When my son decided to stop playing soccer in fourth grade in favor of football, I was disappointed. I grew up playing both sports and found the subtle approach of the Norwegian dad who oversaw our soccer team preferable to the in-your-face barking of our football coaches.
I loved the soccer routine, complete with the sideline socializing over coffee on Saturday mornings and seeing the kids become more confident as their skills developed. But it always bugged me that the team rarely strayed from a hierarchy with the fastest, most athletic kid at the top. Everybody else fed him the ball and congratulated him after he scored. The offense was seldom organized to use him as a decoy to involve the other kids in not only the scoring, but the strategy.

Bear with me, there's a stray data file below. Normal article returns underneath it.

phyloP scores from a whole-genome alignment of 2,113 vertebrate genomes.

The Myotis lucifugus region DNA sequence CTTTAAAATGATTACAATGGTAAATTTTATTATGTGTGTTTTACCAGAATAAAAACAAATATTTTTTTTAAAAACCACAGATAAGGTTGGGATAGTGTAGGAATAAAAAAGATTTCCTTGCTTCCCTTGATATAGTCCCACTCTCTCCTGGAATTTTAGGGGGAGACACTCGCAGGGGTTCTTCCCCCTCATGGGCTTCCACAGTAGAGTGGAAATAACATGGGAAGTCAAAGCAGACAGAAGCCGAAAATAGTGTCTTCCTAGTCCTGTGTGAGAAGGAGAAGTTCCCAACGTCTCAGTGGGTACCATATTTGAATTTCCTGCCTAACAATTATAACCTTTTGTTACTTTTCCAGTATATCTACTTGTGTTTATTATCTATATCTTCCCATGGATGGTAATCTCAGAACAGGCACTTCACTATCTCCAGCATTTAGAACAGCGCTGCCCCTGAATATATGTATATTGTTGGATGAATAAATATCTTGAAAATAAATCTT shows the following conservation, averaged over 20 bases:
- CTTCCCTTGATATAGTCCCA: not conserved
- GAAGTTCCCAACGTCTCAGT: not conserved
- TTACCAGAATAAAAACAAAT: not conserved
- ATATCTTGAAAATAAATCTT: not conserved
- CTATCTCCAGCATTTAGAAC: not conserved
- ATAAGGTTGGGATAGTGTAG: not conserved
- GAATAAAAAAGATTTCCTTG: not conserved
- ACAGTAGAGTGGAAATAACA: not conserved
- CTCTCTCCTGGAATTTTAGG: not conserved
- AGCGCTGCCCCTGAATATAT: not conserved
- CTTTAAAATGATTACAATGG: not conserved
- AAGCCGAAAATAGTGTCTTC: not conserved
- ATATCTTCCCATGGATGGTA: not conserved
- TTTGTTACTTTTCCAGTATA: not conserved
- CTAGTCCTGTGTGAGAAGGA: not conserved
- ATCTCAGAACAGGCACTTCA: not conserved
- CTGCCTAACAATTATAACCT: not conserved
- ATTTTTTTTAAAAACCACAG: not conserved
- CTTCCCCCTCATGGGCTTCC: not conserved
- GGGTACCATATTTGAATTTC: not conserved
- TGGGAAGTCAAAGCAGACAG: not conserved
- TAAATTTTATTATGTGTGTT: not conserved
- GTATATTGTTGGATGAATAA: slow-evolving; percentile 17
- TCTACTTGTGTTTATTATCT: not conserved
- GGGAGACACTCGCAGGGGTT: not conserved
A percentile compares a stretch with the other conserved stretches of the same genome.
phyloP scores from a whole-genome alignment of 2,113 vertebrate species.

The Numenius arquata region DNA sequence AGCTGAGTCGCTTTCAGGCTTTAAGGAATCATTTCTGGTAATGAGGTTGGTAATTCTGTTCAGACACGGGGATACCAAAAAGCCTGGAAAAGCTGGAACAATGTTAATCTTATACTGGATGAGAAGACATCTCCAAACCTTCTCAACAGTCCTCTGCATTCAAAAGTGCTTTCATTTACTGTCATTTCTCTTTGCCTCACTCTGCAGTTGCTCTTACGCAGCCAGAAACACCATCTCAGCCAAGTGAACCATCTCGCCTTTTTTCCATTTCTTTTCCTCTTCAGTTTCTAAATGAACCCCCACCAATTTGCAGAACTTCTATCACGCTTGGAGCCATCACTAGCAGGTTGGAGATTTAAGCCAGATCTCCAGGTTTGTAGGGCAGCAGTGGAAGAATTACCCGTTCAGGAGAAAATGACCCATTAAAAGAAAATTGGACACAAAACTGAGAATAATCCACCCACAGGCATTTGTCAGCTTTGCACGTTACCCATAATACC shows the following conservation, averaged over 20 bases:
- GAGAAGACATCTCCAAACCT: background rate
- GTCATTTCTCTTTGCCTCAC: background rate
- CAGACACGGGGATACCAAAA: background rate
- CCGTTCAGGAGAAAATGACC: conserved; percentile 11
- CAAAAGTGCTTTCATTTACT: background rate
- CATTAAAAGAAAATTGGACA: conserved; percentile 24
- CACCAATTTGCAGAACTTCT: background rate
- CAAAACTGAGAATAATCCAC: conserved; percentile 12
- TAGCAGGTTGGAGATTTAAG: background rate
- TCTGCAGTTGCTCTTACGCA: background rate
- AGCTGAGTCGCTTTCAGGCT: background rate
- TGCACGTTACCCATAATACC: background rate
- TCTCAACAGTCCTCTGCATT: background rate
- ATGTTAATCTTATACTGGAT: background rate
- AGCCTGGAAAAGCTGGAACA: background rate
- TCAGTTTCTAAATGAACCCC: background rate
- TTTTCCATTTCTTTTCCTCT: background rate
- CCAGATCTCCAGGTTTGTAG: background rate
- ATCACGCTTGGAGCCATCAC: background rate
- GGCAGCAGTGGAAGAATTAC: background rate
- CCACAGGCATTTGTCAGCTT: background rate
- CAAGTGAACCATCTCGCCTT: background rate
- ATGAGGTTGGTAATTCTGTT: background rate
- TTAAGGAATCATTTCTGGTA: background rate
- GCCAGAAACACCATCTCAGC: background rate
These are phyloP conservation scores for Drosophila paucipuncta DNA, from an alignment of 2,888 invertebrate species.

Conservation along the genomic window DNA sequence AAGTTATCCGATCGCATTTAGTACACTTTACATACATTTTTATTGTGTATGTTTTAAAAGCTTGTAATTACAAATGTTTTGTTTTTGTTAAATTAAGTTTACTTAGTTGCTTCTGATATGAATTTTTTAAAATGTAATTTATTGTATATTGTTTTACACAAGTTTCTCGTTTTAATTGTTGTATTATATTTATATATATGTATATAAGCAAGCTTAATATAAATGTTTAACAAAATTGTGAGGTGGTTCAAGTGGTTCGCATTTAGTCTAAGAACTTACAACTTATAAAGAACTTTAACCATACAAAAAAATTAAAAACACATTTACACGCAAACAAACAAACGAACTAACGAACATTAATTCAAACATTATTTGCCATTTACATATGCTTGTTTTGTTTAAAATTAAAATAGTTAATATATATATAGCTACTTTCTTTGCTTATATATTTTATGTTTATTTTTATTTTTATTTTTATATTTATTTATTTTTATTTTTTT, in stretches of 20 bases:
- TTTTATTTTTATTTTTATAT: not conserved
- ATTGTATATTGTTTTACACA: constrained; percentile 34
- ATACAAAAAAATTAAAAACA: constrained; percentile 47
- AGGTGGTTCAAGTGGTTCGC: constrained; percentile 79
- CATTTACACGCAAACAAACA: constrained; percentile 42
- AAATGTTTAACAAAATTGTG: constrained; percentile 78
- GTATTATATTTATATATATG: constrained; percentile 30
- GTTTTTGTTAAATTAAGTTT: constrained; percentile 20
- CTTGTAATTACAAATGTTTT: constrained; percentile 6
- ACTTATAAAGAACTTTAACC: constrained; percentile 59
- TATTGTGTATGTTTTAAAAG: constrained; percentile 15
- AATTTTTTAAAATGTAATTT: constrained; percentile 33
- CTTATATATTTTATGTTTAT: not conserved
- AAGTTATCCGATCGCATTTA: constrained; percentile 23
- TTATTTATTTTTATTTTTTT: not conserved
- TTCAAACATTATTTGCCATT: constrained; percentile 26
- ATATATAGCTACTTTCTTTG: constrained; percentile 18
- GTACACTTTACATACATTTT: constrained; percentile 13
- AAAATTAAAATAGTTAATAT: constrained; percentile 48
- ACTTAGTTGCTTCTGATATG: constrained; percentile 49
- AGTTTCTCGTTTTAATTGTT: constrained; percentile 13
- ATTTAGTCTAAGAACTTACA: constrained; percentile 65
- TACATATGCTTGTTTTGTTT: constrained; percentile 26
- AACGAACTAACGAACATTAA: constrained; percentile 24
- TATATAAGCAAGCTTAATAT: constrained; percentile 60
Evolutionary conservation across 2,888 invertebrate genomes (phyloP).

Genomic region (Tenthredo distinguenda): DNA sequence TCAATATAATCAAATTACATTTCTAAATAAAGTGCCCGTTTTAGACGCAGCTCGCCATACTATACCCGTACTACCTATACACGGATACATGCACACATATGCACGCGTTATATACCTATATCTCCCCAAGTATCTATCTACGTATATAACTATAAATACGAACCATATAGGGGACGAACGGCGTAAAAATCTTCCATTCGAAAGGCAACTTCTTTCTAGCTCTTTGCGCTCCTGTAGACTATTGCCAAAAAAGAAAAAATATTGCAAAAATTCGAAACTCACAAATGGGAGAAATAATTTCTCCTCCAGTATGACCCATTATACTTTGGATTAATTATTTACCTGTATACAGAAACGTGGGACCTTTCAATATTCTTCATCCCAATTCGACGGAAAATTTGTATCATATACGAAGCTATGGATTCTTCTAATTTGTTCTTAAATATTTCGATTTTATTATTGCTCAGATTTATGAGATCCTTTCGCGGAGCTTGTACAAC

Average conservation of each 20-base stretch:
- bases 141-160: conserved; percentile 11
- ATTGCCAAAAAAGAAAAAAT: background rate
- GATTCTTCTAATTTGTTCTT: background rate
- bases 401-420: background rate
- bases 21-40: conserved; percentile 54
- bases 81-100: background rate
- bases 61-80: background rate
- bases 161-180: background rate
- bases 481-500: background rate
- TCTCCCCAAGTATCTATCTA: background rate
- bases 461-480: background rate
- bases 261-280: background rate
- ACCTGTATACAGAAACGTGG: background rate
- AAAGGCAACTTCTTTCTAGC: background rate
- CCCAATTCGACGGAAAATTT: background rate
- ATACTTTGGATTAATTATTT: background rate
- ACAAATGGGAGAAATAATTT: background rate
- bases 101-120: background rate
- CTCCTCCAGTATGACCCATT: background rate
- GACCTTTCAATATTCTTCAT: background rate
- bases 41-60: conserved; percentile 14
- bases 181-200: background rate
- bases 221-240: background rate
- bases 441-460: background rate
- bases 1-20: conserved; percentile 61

Football's mantra is that the team always comes before the individual. But within that team structure comes opportunities for kids with different talents to excel and be recognized. Coaches teach kids about defensive containment, where an end's job isn't always to make the tackle, but often just to turn the running back inside.
When you watch a youth football game from the sidelines, the positions of quarterback, receiver and running back that traditionally dominate televised NFL games are diminished, and you'll hear coaches become ecstatic over a key block thrown by a guard or a defensive tackle plugging a running lane.
The result is that competitive teams are full of stars, kids who will be recognized loudly by their coaches and parents and who will leave the field with huge grins, even if they never even touch the ball.